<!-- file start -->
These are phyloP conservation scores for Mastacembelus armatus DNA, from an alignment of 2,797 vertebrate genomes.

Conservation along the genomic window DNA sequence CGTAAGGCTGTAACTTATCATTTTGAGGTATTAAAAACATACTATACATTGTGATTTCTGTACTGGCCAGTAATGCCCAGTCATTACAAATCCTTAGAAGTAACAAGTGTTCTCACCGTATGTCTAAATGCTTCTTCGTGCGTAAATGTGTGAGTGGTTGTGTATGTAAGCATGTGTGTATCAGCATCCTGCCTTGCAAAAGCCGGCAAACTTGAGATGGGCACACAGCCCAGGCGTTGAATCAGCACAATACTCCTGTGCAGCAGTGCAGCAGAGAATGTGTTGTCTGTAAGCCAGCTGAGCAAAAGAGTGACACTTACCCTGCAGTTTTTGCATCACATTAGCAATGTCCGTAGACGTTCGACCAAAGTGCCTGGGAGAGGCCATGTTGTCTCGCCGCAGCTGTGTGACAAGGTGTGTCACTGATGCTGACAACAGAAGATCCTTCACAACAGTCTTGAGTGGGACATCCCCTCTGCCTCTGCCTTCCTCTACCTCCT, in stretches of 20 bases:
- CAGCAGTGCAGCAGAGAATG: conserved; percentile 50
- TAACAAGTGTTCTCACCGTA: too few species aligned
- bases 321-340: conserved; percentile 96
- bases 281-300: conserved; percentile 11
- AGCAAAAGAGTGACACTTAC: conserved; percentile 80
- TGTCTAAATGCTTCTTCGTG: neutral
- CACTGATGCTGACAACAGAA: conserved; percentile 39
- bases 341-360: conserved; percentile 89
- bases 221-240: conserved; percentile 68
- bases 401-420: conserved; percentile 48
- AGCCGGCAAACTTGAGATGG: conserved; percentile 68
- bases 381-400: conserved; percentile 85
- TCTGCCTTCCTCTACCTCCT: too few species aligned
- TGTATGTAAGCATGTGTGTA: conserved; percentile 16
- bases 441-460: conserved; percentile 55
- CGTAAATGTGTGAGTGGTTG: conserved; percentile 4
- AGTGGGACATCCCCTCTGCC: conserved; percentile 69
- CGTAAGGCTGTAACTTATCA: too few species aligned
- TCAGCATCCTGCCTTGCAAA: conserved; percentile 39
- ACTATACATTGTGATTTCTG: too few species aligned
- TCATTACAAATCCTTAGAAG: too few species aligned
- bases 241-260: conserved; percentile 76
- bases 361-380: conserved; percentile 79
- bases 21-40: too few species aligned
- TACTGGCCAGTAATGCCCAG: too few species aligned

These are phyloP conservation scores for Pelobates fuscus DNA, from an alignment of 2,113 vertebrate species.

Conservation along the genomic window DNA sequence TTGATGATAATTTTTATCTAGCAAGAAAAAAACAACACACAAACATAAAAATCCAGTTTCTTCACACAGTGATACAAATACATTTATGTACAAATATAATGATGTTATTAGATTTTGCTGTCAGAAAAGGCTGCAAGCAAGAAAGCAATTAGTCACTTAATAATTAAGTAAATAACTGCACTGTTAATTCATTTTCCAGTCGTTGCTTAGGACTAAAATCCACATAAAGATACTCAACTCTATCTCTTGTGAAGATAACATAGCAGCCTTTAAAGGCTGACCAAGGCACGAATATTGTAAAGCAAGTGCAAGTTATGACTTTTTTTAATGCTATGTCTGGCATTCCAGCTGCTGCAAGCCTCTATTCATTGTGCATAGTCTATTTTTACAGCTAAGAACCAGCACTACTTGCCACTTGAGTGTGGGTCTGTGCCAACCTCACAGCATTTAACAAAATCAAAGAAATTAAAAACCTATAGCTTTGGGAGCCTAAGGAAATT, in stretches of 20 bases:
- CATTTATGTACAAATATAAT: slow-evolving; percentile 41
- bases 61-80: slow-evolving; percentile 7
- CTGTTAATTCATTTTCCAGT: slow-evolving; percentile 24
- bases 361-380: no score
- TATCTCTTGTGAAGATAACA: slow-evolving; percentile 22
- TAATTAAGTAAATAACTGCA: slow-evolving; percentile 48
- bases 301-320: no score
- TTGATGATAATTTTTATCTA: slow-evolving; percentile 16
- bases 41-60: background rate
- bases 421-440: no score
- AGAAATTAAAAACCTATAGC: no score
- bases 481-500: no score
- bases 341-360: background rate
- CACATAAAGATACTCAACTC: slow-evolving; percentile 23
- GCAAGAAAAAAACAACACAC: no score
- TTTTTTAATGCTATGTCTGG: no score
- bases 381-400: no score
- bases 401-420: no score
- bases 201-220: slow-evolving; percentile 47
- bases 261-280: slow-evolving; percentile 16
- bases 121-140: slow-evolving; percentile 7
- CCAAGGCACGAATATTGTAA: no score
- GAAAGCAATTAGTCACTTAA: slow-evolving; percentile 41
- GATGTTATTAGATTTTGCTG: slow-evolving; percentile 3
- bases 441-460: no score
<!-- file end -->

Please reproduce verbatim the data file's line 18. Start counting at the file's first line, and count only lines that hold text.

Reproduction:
- CGTAAATGTGTGAGTGGTTG: conserved; percentile 4